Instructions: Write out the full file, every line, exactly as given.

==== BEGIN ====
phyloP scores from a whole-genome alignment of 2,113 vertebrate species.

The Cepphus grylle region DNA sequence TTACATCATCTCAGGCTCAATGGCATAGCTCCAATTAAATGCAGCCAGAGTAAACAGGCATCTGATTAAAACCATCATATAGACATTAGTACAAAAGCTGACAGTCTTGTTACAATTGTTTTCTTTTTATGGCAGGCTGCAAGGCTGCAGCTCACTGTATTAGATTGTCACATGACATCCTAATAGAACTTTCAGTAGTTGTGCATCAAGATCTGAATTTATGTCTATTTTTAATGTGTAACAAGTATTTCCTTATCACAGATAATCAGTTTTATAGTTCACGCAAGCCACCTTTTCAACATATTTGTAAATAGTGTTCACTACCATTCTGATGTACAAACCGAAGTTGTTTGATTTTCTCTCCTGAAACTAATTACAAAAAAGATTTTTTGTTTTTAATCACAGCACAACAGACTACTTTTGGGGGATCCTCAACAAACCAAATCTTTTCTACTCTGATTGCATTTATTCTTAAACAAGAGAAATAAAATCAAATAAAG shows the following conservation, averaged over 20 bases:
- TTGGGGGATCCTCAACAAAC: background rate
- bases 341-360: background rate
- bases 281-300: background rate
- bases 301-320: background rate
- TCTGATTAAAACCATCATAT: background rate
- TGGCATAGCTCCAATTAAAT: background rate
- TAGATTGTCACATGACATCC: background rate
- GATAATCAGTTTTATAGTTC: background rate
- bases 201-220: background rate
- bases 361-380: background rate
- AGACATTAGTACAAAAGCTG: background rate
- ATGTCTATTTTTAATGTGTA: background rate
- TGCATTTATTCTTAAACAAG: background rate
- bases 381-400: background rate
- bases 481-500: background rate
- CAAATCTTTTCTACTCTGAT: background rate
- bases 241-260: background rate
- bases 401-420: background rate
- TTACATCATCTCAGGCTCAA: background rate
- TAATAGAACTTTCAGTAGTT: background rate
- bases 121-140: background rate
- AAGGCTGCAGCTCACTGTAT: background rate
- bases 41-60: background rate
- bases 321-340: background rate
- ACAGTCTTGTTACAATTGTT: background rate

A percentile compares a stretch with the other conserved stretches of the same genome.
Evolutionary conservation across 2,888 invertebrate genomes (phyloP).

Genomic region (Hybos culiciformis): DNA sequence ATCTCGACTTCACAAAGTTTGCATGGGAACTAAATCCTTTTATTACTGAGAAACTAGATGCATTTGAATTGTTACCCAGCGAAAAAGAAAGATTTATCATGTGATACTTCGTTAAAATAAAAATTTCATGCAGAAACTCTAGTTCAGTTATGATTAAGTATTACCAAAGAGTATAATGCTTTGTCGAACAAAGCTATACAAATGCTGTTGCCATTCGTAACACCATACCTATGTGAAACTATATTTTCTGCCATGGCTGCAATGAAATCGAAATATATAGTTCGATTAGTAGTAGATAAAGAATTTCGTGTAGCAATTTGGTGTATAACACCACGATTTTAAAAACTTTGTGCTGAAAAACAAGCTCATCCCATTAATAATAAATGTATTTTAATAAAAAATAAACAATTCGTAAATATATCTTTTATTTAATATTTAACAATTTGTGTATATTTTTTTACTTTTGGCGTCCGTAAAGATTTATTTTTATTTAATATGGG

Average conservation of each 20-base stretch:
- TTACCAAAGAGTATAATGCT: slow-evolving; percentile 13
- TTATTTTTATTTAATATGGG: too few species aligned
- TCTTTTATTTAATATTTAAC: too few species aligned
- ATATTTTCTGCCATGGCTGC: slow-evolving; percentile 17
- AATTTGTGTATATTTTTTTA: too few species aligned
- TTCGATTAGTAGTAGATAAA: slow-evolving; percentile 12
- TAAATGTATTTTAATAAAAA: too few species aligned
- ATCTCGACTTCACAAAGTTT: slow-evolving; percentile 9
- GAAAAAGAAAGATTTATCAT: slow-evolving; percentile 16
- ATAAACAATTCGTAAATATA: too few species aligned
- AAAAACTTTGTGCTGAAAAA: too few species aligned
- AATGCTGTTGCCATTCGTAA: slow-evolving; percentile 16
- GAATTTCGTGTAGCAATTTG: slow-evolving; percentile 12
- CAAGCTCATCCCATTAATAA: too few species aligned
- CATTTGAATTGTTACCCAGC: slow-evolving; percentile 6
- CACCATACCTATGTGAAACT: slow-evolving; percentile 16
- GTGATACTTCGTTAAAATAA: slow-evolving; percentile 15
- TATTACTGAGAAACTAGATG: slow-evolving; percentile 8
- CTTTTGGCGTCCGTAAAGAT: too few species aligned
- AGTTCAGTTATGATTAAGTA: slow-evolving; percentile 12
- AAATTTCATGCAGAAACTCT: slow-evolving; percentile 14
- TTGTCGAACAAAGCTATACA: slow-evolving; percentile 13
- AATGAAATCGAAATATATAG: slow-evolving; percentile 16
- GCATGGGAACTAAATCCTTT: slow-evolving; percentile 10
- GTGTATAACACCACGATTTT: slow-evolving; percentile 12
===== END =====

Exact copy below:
phyloP scores from a whole-genome alignment of 2,113 vertebrate species.

The Cepphus grylle region DNA sequence TTACATCATCTCAGGCTCAATGGCATAGCTCCAATTAAATGCAGCCAGAGTAAACAGGCATCTGATTAAAACCATCATATAGACATTAGTACAAAAGCTGACAGTCTTGTTACAATTGTTTTCTTTTTATGGCAGGCTGCAAGGCTGCAGCTCACTGTATTAGATTGTCACATGACATCCTAATAGAACTTTCAGTAGTTGTGCATCAAGATCTGAATTTATGTCTATTTTTAATGTGTAACAAGTATTTCCTTATCACAGATAATCAGTTTTATAGTTCACGCAAGCCACCTTTTCAACATATTTGTAAATAGTGTTCACTACCATTCTGATGTACAAACCGAAGTTGTTTGATTTTCTCTCCTGAAACTAATTACAAAAAAGATTTTTTGTTTTTAATCACAGCACAACAGACTACTTTTGGGGGATCCTCAACAAACCAAATCTTTTCTACTCTGATTGCATTTATTCTTAAACAAGAGAAATAAAATCAAATAAAG shows the following conservation, averaged over 20 bases:
- TTGGGGGATCCTCAACAAAC: background rate
- bases 341-360: background rate
- bases 281-300: background rate
- bases 301-320: background rate
- TCTGATTAAAACCATCATAT: background rate
- TGGCATAGCTCCAATTAAAT: background rate
- TAGATTGTCACATGACATCC: background rate
- GATAATCAGTTTTATAGTTC: background rate
- bases 201-220: background rate
- bases 361-380: background rate
- AGACATTAGTACAAAAGCTG: background rate
- ATGTCTATTTTTAATGTGTA: background rate
- TGCATTTATTCTTAAACAAG: background rate
- bases 381-400: background rate
- bases 481-500: background rate
- CAAATCTTTTCTACTCTGAT: background rate
- bases 241-260: background rate
- bases 401-420: background rate
- TTACATCATCTCAGGCTCAA: background rate
- TAATAGAACTTTCAGTAGTT: background rate
- bases 121-140: background rate
- AAGGCTGCAGCTCACTGTAT: background rate
- bases 41-60: background rate
- bases 321-340: background rate
- ACAGTCTTGTTACAATTGTT: background rate

A percentile compares a stretch with the other conserved stretches of the same genome.
Evolutionary conservation across 2,888 invertebrate genomes (phyloP).

Genomic region (Hybos culiciformis): DNA sequence ATCTCGACTTCACAAAGTTTGCATGGGAACTAAATCCTTTTATTACTGAGAAACTAGATGCATTTGAATTGTTACCCAGCGAAAAAGAAAGATTTATCATGTGATACTTCGTTAAAATAAAAATTTCATGCAGAAACTCTAGTTCAGTTATGATTAAGTATTACCAAAGAGTATAATGCTTTGTCGAACAAAGCTATACAAATGCTGTTGCCATTCGTAACACCATACCTATGTGAAACTATATTTTCTGCCATGGCTGCAATGAAATCGAAATATATAGTTCGATTAGTAGTAGATAAAGAATTTCGTGTAGCAATTTGGTGTATAACACCACGATTTTAAAAACTTTGTGCTGAAAAACAAGCTCATCCCATTAATAATAAATGTATTTTAATAAAAAATAAACAATTCGTAAATATATCTTTTATTTAATATTTAACAATTTGTGTATATTTTTTTACTTTTGGCGTCCGTAAAGATTTATTTTTATTTAATATGGG

Average conservation of each 20-base stretch:
- TTACCAAAGAGTATAATGCT: slow-evolving; percentile 13
- TTATTTTTATTTAATATGGG: too few species aligned
- TCTTTTATTTAATATTTAAC: too few species aligned
- ATATTTTCTGCCATGGCTGC: slow-evolving; percentile 17
- AATTTGTGTATATTTTTTTA: too few species aligned
- TTCGATTAGTAGTAGATAAA: slow-evolving; percentile 12
- TAAATGTATTTTAATAAAAA: too few species aligned
- ATCTCGACTTCACAAAGTTT: slow-evolving; percentile 9
- GAAAAAGAAAGATTTATCAT: slow-evolving; percentile 16
- ATAAACAATTCGTAAATATA: too few species aligned
- AAAAACTTTGTGCTGAAAAA: too few species aligned
- AATGCTGTTGCCATTCGTAA: slow-evolving; percentile 16
- GAATTTCGTGTAGCAATTTG: slow-evolving; percentile 12
- CAAGCTCATCCCATTAATAA: too few species aligned
- CATTTGAATTGTTACCCAGC: slow-evolving; percentile 6
- CACCATACCTATGTGAAACT: slow-evolving; percentile 16
- GTGATACTTCGTTAAAATAA: slow-evolving; percentile 15
- TATTACTGAGAAACTAGATG: slow-evolving; percentile 8
- CTTTTGGCGTCCGTAAAGAT: too few species aligned
- AGTTCAGTTATGATTAAGTA: slow-evolving; percentile 12
- AAATTTCATGCAGAAACTCT: slow-evolving; percentile 14
- TTGTCGAACAAAGCTATACA: slow-evolving; percentile 13
- AATGAAATCGAAATATATAG: slow-evolving; percentile 16
- GCATGGGAACTAAATCCTTT: slow-evolving; percentile 10
- GTGTATAACACCACGATTTT: slow-evolving; percentile 12